Ask Better Questions + Discreet Steps = Profit (Sort of)

I recently read two great articles that combined to reframe some of the morale and progress issues I’ve been having in (and out of) the gym lately.

The first article you should read is You Probably Know to Ask Yourself, “What Do I Want?” Here’s a Way Better Question by Mark Manson. Manson posits that asking what you want from life is an unhelpful question. It won’t get you anywhere. A better one is “What are you willing to struggle against?”.

“How do you choose to suffer?” Mason asks in a different way. He tells a great story about his dream of becoming a famous musician.

“I wanted the reward and not the struggle. I wanted the result and not the process. I was in love not with the fight but only the victory. And life doesn’t work that way.”

Here's a great example of me struggling with a difficult technique.
Here’s a great example of me struggling with a difficult technique.

In Krav Maga, are the bruises and long hours in the gym worth it to have the knowledge and skill to defend myself? To be in great shape? To build my confidence and feel powerful and capable? For me, the answer is a resounding yes. The end result is super important to me, but the learning process is the fun part. Improving or learning a new technique, struggling to get it, and then seeing it click into place… now that’s fun.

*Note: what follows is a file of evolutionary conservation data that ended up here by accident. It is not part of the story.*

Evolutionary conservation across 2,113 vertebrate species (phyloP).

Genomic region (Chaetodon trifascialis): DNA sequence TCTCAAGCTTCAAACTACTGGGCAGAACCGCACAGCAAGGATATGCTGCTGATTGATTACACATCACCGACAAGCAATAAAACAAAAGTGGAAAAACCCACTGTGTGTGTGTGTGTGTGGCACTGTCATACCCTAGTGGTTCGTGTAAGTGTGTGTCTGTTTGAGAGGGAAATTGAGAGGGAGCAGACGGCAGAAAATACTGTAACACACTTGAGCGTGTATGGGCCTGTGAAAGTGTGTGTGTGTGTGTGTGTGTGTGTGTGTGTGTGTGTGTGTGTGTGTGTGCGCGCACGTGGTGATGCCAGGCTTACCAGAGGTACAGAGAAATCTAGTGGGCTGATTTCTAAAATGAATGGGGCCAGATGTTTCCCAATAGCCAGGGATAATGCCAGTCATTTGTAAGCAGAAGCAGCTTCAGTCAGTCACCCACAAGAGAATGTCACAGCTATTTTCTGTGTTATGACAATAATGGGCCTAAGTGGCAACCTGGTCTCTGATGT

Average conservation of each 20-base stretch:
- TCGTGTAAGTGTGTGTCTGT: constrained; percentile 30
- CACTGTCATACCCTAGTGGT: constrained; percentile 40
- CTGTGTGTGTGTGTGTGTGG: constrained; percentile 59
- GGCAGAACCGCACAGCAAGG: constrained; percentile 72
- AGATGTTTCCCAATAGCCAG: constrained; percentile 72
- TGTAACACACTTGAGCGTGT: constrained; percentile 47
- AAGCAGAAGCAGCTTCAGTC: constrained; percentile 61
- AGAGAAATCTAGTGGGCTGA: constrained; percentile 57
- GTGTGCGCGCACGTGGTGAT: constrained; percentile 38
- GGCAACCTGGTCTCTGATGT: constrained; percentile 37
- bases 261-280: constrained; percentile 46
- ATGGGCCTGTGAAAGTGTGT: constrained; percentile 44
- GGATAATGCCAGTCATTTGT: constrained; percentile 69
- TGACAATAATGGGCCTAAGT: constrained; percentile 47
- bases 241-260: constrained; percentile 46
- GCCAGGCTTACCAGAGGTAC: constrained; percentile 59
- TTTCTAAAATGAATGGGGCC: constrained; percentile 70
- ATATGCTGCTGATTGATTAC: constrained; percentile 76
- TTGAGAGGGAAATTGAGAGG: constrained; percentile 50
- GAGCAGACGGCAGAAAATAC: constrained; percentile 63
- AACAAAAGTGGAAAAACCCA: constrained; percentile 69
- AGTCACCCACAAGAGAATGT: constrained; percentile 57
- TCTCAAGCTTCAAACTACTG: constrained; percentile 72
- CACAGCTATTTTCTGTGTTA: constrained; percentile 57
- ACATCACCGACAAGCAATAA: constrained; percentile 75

Even my worst nights at the gym aren’t enough to make me stop. The bruises, scrapes, long hours, and frustrations are the parts I’m willing to struggle through.

The second article you should go read is Here’s the Strategy Elite Athletes Follow to Perform at the Highest Level by Ryan Holiday. I’m not an elite athlete and the article isn’t even really about the best athletes in the world. It’s about the hard problems we want to work on but are too afraid to tackle.

You get out of [crappy positions] by addressing and eliminating each part of that position through small, deliberate action—not by trying (and failing) to push it away with superhuman strength.

photo-1444359917174-44daf23d2137
One step at a time, my friend.

This reframing can relieve the anxiety of seeking overnight success in any pursuit. That business idea you wanted to launch. The book you wanted to write. The quilt you wanted to finish. Those might sound impossible when you start the work. The trick is to take it one task at a time.

Today, I will sit down and I will write a word. That will turn into a sentence, then a paragraph, then a page.